The Two-Horned Galls Seem Early, 02-12-20

I got up a bit after 7:00 this morning and headed out to the Effie Yeaw Nature Preserve for my weekly volunteer trail walking gig there. It was about 47° when I got there and about 62° when I left, so I only needed to wear my light jacket (and actually took that off about halfway through my walk). I got to the preserve right around 8:00 am.

The first thing I noticed was that I didn’t the pair of Red-Shouldered Hawks at the nest they were building in a tree at the head of the main trail.  I don’t know if I just missed them, or if they’ve chosen somewhere else to nest… I saw and heard Red-Shouldered Hawks all over the preserve today, so they’re out there.

Red-Shouldered Hawk, Buteo lineatus

I also heard a lot of male California Quails “chi-ca-going” at each other, so I tried to track them down.  One sounded like it was near the riverside but I couldn’t see it. Another was calling from the scraggly undercover near an oak tree ahead of me on the trail, so I waited for him. He eventually came out with one female, and they ran up the trail then into the rocks by the river… so I got butt-shots of them, but nothing face forward. Still, I got hear and see them which is always a treat. They’re such funny, pretty little birds with their dingle-ball headgear.

CLICK HERE for the album of photos.

I also watched some Common Mergansers, a male and a female, fishing in the river with wither faces in the water.

I got to see quite a few deer – at one point, I was able to count 21 of them disbursed on either side of the trail.  Most of them were in places where they were backlit by the rising sun, so… not as many good photos as I was hoping for. Most of the deer are shedding their winter coats and look a bit “choppy” all over.

Columbian Black-Tailed Deer, Odocoileus hemionus columbianus,doe

Rachael, the volunteer coordinator at the preserve, told me the bucks were losing their antlers already.  But that seemed early to me (they can usually keep them through March); and I’ve seen lots of bucks who still have them – even today . Deborah Dash, one of my naturalist class graduates, recently posted a photo from one of her walks that looks like a male that just shed his antlers… so, I don’t know. It still seems early to me.

Everything in Nature is screwed up by Climate Change, though, and the fact that we’ve had some days in the 70’s here in February is symptomatic of that, I think.

I was also able to find maybe a dozen of the galls of the Two-Horned Gall Wasp on the Live Oak trees, and those seemed to be too early, too.  I hope the tiny larvae inside the galls don’t freeze when the temperature drops down to “normal” again.

Gall of the Two-Horned Gall Wasp and a larvae of the Crown Whitefly

As I walked along, I could hear the members of bachelor groups of Wild Turkeys fighting with one another. They have to set the hierarchy in place before the mating season starts, and fights can get pretty aggressive. The fights I heard were over before I got to the birds, so I missed those, but I was still able to get some photos of some of the individual males.

I also saw some Jackrabbits today.  Seems like “forever” since I’ve seen them. They’re the heralds of Spring to me.

Black-Tailed Jackrabbit, Lepus californicus

I walked for about 3 ½ hours and then headed home.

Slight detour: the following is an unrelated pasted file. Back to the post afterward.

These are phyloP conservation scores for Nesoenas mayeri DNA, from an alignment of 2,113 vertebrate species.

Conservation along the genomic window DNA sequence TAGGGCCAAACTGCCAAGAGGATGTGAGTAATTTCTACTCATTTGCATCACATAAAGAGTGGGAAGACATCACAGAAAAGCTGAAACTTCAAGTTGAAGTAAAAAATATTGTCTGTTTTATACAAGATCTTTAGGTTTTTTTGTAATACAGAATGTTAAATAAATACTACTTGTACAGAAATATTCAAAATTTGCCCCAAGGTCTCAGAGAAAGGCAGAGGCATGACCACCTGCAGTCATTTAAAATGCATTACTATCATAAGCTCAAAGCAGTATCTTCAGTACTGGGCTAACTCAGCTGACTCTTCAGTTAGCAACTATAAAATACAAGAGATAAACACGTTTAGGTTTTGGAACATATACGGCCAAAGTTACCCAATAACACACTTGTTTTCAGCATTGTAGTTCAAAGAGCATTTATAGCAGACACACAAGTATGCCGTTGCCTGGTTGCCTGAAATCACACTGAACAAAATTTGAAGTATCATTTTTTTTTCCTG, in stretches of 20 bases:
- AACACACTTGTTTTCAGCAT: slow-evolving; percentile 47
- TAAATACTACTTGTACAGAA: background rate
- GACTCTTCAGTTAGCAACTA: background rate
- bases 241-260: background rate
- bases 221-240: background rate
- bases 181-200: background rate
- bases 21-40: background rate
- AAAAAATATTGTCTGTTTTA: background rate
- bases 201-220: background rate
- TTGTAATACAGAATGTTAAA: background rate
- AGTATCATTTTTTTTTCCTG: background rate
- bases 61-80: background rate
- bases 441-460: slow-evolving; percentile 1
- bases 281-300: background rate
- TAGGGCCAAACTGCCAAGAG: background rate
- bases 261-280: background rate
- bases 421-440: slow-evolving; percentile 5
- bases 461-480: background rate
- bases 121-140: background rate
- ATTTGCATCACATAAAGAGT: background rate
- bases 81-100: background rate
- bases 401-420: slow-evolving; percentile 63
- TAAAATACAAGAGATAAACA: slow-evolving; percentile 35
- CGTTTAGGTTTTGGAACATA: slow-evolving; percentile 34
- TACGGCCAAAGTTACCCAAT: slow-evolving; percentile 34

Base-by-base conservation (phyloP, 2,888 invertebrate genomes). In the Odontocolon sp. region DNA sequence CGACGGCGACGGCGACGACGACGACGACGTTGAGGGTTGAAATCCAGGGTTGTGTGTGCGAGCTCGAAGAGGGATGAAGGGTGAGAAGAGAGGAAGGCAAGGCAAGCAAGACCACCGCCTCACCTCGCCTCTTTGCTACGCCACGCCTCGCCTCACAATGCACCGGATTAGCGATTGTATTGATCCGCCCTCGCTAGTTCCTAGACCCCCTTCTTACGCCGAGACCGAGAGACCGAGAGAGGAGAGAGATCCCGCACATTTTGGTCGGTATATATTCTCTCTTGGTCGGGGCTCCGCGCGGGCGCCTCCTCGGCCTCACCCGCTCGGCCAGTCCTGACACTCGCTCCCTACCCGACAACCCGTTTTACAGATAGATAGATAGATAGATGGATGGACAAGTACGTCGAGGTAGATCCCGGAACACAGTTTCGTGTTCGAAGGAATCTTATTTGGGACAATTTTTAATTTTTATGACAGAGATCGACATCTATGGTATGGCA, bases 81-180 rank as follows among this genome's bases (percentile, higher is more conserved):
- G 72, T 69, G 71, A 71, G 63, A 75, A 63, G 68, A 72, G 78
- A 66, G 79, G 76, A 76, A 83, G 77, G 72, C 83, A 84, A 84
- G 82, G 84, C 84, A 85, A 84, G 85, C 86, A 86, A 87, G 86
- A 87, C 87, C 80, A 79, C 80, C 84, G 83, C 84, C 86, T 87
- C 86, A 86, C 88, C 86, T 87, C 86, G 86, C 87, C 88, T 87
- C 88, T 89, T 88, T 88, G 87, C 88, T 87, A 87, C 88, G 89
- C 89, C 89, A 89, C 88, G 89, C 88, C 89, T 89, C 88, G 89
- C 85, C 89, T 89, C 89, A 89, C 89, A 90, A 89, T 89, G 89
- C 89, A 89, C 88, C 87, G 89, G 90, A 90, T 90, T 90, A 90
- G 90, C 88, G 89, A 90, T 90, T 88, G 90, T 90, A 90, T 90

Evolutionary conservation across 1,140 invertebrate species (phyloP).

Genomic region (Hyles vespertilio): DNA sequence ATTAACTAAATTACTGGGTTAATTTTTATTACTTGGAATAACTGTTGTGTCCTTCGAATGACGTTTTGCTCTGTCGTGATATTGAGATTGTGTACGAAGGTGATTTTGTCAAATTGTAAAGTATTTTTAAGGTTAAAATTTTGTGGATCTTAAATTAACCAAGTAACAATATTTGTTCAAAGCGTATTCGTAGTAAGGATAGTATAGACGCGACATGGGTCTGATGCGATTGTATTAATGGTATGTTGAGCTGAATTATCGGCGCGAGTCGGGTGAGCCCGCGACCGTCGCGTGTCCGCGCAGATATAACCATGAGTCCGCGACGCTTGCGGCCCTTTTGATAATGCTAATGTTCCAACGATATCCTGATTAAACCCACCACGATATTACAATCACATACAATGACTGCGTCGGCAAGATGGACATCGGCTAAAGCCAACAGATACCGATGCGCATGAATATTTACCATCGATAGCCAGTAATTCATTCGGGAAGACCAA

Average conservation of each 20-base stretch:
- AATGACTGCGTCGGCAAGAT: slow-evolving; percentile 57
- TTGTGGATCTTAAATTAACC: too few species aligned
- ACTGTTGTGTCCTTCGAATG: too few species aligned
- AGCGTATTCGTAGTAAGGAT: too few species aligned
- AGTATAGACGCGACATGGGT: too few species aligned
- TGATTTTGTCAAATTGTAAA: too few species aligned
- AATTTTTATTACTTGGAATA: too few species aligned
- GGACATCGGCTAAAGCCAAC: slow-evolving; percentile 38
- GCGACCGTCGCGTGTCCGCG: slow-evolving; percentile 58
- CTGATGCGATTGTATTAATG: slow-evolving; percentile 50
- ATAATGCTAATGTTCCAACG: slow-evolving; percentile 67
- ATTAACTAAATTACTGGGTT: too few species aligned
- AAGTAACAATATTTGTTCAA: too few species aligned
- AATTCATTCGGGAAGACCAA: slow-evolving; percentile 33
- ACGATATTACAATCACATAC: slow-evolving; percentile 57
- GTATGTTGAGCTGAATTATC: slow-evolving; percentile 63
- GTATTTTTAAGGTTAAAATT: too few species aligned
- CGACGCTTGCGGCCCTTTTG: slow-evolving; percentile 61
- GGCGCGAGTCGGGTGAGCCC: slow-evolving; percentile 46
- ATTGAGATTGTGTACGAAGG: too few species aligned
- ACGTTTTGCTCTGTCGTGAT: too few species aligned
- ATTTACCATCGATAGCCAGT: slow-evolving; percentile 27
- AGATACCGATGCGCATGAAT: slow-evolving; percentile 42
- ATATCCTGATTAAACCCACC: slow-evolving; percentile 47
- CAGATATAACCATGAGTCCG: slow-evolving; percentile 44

Species List:

  1. Acorn Woodpecker, Melanerpes formicivorus
  2. Bark Rim Lichen, Lecanora chlarotera [looks like Whitewash Lichen but has apothecia]
  3. Bewick’s Wren, Thryomanes bewickii
  4. Bird Hoverfly, Eupeodes volucris
  5. Black Jelly Roll fungus, Exidia glandulosa
  6. Black-Tailed Jackrabbit, Lepus californicus
  7. California Ground Squirrel, Otospermophilus beecheyi
  8. California Mugwort, Artemisia douglasiana
  9. California Quail, Callipepla californica
  10. California Scrub Jay, Aphelocoma californica
  11. California Towhee, Melozone crissalis
  12. Columbian Black-Tailed Deer, Odocoileus hemionus columbianus
  13. Dry Rock Pimple, Staurothele areolata
  14. Common Merganser, Mergus merganser
  15. Cream Narcissus, Narcissus tazetta
  16. Crown Whitefly, Aleuroplatus coronata
  17. Cumberland Rock-Shield Lichen, Xanthoparmelia cumberlandia
  18. Eastern Fox Squirrel, Sciurus niger
  19. Farinose Cartilage Lichen,  Ramalina farinacea [like Oakmoss but very thin branches]
  20. Gold Dust Lichen, Chrysothrix candelaris
  21. Golden Crowned Sparrow, Zonotrichia atricapilla
  22. Golden Shield Lichen, Xanthoria parietina
  23. Great Horned Owl, Bubo virginianus
  24. Green Shield Lichen, Flavoparmelia caperata
  25. Hoary Lichen, Hoary Rosette, Physcia aipolia
  26. Ink Lichen, Placynthium nigrum [pitch black, fine grained]
  27. Interior Live Oak, Quercus wislizeni
  28. Jack-o-Lantern, Western Jack-o-Lantern, Omphalotus olivascens
  29. Mallard duck, Anas platyrhynchos
  30. Miniature Lupine, Lupinus bicolor
  31. Mistletoe, American Mistletoe, Big Leaf Mistletoe, Phoradendron leucarpum
  32. Mourning Dove, Zenaida macroura
  33. Netted Crust Fungus, Byssomerulius corium
  34. Oakmoss Lichen, Evernia prunastri
  35. Olive Tree, Olea europaea
  36. Periwinkle, Vinca major
  37. Pin-cushion Sunburst Lichen, Polycauliona polycarpa
  38. Red-Shouldered Hawk, Buteo lineatus
  39. Rio Grande Wild Turkey, Meleagris gallopavo intermedia
  40. Shrubby Sunburst Lichen Polycauliona Candelaria
  41. Slime Mold,  Spotted Trichia Slime Mold, Trichia botrytis
  42. Soap Plant, Wavy Leafed Soaproot, Chlorogalum pomeridianum
  43. Spotted Towhee, Pipilo maculatus
  44. Stonewall Rim Lichen, Lecona muralis
  45. Strap Lichen, Western Strap Lichen, Ramalina leptocarpha
  46. Sunburst Lichen, Xanthoria elegans
  47. Two-Horned Gall Wasp, Dryocosmus dubiosus 
  48. Valley Oak, Quercus lobata
  49. White-Crowned Sparrow, Zonotrichia leucophrys